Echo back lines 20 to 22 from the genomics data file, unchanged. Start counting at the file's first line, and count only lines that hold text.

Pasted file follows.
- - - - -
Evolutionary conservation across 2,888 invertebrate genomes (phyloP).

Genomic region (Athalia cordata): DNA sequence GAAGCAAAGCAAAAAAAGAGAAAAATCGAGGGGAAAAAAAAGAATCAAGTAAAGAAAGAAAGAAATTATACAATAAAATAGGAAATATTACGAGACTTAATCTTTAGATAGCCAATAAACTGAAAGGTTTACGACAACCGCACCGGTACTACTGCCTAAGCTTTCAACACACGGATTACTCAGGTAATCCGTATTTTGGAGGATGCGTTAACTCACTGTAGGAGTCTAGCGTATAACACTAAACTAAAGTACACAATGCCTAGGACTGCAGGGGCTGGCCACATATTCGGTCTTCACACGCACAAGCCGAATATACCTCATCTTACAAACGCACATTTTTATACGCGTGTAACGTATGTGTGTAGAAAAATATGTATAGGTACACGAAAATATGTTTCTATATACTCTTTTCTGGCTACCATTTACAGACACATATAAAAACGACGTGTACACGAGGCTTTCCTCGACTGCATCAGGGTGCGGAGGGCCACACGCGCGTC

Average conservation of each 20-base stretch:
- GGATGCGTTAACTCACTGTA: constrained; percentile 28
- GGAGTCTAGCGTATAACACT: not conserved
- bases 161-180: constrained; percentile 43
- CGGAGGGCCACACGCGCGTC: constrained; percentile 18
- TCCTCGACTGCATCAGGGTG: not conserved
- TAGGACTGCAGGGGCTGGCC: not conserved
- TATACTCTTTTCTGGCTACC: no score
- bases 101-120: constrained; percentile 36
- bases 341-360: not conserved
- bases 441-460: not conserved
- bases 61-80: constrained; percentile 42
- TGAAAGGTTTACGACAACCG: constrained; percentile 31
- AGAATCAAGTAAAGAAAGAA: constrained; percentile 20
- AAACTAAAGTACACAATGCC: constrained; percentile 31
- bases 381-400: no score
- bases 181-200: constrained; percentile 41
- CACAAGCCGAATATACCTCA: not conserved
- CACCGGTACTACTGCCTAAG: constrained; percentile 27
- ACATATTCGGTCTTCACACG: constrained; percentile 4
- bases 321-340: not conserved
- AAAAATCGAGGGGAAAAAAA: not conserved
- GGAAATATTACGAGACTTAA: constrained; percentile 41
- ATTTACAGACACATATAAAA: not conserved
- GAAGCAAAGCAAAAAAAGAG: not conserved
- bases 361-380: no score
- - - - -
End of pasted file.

- CACAAGCCGAATATACCTCA: not conserved
- CACCGGTACTACTGCCTAAG: constrained; percentile 27
- ACATATTCGGTCTTCACACG: constrained; percentile 4